I don't know if the teachers or students noticed any difference this week. Like I said, some of my targeted, more academic efforts kinda fell flat. But it didn't matter. I had more time with the students, and I feel like I connected with them a little bit better than the week before. I was more relaxed with the teachers, and had a better time whenever I chatted with somebody. I put a bit more (but not TOO much) time and effort in, and I felt better about myself for it. Overall, it still is just an ongoing matter of accepting that I get paid to exist, which is surprisingly hard to accept considering how many times I wished for it before this job. Maybe I do simply have to exist, but their are many different ways of simply existing.

(Other considerations: I got 34 hours of sleep over last Fri-Sun. I feel less sick. I've been taking some vitamins. I saw friends. It's snowing. Who knows what really accounts for our good moods.)

Tuesday, November 20, 2007

first snow and a slow start

Randomata: In Japanese, adjectives conjugate!! Or inflect, or whatever it's called when they have different endings for tense and positive/negative. At least, a certain category of adjectives inflect. There are two overall categories, 'i' adjectives and 'na' adjectives. 'i' adjectives are made negative by dropping the final 'i' and adding kunai; 'na' adjectives are made negative by changing the copula (ie 'desu') to its negative, 'dewa arimasen/ja nai'. After 'na' adjectives and before a noun you insert 'na,' but not when the adjective is immediatly before a copula like 'desu'. Right. It's all coming together. ('uso' is Japanese for 'lie').

As the temperature dropped to about -5 last night, I gave up trying to make my heaters turn on and crawled into my futon around 12:30. There was a slight frost outside, perhaps the hint of snow already fallen.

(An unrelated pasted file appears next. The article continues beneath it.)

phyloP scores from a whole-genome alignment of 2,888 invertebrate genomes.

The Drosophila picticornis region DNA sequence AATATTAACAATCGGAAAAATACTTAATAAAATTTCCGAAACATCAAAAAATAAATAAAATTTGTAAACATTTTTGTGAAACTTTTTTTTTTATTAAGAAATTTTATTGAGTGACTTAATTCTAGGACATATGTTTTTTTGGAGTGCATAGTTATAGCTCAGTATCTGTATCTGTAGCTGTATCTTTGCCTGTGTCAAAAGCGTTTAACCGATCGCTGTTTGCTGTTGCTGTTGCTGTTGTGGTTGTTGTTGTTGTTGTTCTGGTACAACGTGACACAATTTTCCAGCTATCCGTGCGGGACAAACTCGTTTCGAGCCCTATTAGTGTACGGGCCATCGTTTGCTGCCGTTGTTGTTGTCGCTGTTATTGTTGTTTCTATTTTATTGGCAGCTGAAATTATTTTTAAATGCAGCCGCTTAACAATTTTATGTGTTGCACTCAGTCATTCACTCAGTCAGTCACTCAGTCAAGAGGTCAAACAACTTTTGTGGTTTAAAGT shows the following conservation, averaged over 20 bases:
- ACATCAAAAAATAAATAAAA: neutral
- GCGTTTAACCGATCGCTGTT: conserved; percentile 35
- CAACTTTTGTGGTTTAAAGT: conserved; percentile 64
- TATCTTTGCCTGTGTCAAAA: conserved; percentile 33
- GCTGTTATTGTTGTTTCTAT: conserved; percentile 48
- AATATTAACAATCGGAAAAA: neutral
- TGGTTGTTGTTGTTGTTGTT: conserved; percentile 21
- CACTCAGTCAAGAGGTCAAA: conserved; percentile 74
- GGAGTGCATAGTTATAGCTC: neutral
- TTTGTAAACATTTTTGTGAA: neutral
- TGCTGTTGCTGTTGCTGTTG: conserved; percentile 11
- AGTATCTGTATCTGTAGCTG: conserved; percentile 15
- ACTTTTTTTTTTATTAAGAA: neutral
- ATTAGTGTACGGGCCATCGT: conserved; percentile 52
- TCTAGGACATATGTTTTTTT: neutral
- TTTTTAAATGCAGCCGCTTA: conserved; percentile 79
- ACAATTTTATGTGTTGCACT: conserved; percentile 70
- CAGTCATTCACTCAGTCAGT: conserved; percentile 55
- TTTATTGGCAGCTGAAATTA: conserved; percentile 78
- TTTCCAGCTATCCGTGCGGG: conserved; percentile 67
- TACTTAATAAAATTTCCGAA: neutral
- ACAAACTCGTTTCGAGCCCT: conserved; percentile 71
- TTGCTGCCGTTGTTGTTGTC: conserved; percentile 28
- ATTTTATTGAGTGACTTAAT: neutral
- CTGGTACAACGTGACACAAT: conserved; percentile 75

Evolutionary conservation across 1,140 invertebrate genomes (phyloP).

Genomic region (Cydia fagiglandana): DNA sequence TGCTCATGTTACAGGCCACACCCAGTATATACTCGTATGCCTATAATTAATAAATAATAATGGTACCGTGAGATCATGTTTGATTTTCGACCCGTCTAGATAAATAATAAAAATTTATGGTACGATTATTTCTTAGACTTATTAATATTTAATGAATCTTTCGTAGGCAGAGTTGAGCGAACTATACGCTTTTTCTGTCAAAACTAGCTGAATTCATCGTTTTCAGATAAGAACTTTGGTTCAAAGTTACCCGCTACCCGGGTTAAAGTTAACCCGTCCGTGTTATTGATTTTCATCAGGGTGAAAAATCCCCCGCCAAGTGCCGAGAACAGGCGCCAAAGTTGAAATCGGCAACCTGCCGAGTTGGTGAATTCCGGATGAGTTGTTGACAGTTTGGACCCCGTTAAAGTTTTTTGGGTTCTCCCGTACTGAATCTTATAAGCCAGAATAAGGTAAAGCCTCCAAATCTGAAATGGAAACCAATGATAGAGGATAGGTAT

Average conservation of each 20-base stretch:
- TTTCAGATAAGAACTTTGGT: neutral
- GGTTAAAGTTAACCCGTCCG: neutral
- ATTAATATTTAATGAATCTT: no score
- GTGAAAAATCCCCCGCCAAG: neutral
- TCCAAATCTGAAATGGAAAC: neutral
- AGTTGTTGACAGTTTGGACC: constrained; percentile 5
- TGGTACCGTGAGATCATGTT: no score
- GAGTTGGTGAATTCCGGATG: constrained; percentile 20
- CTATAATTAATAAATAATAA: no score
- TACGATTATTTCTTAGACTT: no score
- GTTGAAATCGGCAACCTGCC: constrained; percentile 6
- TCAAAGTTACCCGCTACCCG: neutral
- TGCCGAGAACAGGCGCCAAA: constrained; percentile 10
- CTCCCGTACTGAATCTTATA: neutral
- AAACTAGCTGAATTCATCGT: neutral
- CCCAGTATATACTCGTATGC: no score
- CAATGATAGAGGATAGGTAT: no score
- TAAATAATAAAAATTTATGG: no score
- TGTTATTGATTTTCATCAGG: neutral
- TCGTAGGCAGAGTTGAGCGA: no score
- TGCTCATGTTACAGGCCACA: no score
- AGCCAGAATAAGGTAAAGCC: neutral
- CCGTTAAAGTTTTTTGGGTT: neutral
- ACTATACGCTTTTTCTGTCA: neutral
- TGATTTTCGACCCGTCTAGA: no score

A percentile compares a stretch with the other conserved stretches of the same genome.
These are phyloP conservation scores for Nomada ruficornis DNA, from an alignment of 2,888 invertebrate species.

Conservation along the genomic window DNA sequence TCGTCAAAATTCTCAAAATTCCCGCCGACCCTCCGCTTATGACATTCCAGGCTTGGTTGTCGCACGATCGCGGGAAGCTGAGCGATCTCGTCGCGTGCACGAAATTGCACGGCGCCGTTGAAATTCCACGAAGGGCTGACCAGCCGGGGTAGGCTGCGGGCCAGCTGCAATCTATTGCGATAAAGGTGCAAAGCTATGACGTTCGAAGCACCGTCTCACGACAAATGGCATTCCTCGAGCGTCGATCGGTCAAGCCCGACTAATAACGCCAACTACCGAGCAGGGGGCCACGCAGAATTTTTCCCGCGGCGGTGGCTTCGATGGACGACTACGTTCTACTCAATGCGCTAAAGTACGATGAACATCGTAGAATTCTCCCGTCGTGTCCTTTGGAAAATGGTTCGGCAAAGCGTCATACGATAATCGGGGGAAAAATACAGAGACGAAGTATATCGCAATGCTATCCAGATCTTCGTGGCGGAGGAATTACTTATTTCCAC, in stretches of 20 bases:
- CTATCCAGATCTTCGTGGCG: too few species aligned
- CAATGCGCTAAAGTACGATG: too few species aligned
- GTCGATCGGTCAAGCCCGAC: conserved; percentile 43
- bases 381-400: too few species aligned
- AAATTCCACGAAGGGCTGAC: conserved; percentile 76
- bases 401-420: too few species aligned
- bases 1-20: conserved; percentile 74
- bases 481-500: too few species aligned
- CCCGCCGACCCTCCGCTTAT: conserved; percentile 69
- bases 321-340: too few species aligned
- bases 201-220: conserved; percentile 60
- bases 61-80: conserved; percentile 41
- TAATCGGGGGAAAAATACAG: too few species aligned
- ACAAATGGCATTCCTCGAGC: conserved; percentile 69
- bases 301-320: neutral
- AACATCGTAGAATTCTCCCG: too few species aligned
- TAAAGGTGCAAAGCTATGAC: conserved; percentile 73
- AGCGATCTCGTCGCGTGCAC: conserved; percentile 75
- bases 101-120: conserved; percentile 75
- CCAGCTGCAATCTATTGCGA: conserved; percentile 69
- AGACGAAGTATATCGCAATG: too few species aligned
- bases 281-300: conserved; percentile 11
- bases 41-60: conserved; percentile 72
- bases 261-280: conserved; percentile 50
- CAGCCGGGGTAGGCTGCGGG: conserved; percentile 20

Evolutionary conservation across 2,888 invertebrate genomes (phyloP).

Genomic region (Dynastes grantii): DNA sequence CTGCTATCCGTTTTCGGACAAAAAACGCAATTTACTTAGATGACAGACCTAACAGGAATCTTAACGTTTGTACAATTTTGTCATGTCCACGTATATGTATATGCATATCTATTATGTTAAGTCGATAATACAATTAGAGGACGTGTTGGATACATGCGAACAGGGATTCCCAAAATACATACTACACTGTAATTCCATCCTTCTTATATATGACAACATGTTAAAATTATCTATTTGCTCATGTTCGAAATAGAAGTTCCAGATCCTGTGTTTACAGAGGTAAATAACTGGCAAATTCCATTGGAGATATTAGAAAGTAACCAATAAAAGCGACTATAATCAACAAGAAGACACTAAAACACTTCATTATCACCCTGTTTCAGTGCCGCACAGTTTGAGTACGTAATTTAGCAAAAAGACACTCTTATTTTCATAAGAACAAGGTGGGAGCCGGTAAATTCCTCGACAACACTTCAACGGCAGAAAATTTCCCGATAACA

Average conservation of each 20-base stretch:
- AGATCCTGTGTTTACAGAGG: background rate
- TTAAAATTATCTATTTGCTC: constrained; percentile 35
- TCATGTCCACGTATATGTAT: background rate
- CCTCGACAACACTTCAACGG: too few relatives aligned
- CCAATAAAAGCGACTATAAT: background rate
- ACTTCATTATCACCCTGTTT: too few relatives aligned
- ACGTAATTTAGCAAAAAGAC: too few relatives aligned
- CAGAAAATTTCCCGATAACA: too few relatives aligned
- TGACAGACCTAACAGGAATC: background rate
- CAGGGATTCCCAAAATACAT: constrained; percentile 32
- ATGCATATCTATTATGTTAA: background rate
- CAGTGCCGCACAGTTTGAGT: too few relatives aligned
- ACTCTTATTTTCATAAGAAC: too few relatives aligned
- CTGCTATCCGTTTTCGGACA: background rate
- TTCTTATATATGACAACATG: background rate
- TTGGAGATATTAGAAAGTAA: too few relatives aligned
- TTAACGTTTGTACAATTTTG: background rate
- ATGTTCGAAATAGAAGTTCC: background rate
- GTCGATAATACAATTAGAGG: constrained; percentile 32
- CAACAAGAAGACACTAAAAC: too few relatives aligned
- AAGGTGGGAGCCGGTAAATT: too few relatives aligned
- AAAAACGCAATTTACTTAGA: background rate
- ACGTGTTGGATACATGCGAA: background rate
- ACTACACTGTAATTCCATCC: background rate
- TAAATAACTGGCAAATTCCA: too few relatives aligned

After snoozing two alarm clocks on asyncopated 5 and 7 minute snooze cycles for an hour, I woke up with a muted gasp and slowly jumped out of futon. I dozily ran around, tossing my lunch and misc into my bag, scarfed down two toast 'n jams, yanked pants and shirt up and down respectively and ran out the door.
Of course, it was like a blizzard outside with a couple inches of snow covering every surface and more gusting down in the still -5 winds (or so they felt to my exposed face). I realised, with this first strong hint of the winter to come, that I was unprepared.
I quickly donned another sweater, toque and gloves and a rainjacket. The road was slippery but there was hope if I hurried; I could still make it to work on time!
At Odori station where I change trains, the platform was already full, with a constant stream of commuters continuing to cram in. Two subs going the wrong way came and went. The lines going my way grew. As a third wrongway train pulled to a stop, finally one came my way. There was subdued mayhem as hundreds of people from both trains let out onto the already crammed platform, everybody milling around pathetically like the people in those ridiculous jumpsuits on that overpopulated planet in that episode of Star Trek whose name eludes me.
As the train depleted, people hurriedly waddled into the empty car. The mob pressed people further and further into the car, until their faces squished up against the glass opposite. I was driven toward the doors from behind, but I basically had to move my nose out of the way of the closing doors as the train departed without the rest of us.